Perhaps Norman Mailer was simply trying to impress Ernest Hemingway. In 1955 Mailer, 32, wrote hoping to get the legendary Hemingway's opinion of his new novel, The Deer Park. Letters of Note reprinted the brash letter last week on what would have been Mailer's 90th birthday. As you'll read, he took a rather, uh, unconventional approach to asking for a favor.
TO ERNEST HEMINGWAY
—because finally after all these
years I am deeply curious to know
what you think of this.
—but if you do not answer, or if you
answer with the kind of crap you
use to answer unprofessional writers,
sycophants, brown-nosers, etc., then
[f***] you, and I will never attempt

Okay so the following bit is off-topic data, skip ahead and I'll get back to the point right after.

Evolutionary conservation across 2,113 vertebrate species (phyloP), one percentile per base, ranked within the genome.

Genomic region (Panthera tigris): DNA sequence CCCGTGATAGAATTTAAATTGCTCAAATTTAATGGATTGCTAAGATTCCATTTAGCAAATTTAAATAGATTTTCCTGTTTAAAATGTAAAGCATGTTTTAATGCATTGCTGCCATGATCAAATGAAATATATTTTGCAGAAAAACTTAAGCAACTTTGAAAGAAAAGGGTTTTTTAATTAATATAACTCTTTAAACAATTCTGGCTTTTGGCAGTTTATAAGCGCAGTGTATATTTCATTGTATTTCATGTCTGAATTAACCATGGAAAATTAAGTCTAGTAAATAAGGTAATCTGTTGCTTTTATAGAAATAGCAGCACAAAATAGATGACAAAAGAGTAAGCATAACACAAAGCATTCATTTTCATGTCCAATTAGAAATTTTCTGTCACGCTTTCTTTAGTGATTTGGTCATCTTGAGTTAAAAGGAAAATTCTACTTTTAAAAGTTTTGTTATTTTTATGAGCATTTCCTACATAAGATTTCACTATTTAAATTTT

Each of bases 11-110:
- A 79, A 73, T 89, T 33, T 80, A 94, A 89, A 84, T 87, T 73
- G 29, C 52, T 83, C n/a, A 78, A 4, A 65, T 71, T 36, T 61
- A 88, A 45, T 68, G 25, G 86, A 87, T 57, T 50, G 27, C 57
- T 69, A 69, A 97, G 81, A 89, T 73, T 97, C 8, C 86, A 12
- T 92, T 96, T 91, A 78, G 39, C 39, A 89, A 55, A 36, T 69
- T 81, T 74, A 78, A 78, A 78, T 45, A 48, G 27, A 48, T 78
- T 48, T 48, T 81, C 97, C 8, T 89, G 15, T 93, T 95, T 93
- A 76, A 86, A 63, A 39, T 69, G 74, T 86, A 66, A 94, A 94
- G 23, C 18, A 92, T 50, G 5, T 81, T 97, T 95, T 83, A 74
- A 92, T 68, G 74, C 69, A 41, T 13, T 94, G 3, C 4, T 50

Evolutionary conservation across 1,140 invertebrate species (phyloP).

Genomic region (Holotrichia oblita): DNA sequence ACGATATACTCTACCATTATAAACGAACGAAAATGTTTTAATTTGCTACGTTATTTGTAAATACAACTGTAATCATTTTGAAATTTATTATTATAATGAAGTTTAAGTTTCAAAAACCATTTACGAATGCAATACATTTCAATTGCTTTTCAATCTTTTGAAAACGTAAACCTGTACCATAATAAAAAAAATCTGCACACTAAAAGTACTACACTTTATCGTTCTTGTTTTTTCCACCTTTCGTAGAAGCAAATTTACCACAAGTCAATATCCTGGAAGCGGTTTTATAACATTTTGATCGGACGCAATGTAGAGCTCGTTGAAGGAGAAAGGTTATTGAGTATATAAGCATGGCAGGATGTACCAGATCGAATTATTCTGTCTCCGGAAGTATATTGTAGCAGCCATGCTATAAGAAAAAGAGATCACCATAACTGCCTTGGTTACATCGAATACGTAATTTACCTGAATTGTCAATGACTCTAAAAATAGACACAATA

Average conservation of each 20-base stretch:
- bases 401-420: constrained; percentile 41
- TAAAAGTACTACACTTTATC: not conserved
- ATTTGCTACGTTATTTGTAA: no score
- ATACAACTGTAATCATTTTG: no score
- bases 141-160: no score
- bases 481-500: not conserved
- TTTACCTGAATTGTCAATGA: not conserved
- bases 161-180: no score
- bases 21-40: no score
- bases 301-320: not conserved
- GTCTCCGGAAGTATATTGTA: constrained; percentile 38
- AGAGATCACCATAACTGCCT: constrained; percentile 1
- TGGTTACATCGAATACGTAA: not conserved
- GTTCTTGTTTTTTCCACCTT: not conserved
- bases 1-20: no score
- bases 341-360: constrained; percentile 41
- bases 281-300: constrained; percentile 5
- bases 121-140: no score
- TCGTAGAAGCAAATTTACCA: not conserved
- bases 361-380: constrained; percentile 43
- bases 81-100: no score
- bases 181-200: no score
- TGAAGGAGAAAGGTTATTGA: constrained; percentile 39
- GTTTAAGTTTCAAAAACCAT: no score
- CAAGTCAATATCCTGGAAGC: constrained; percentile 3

to communicate with you again.
—and since I suspect that you're even
more vain than I am, I might as well
warn you that there is a reference to
you on page 353 which you may or may
Regrettably, we'll never know if Mailer's bravado did the trick: The letter came back 10 days later marked in Spanish, "Address Unknown—Return to Sender."
In that same post Letters of Note also reprints a similarly charming letter that Mailer wrote to Robert Silvers, editor of the New York Review of Books, in 1965. Silvers wanted Mailer to review a biography of Hubert Humphrey; Mailer was angry about how his own work had been treated in the NYRB's pages. After explaining that he wouldn't take on the assignment, he closed, "negotiations with your Editorship are, by open measure, inching, tedious, and impoverished as spit."
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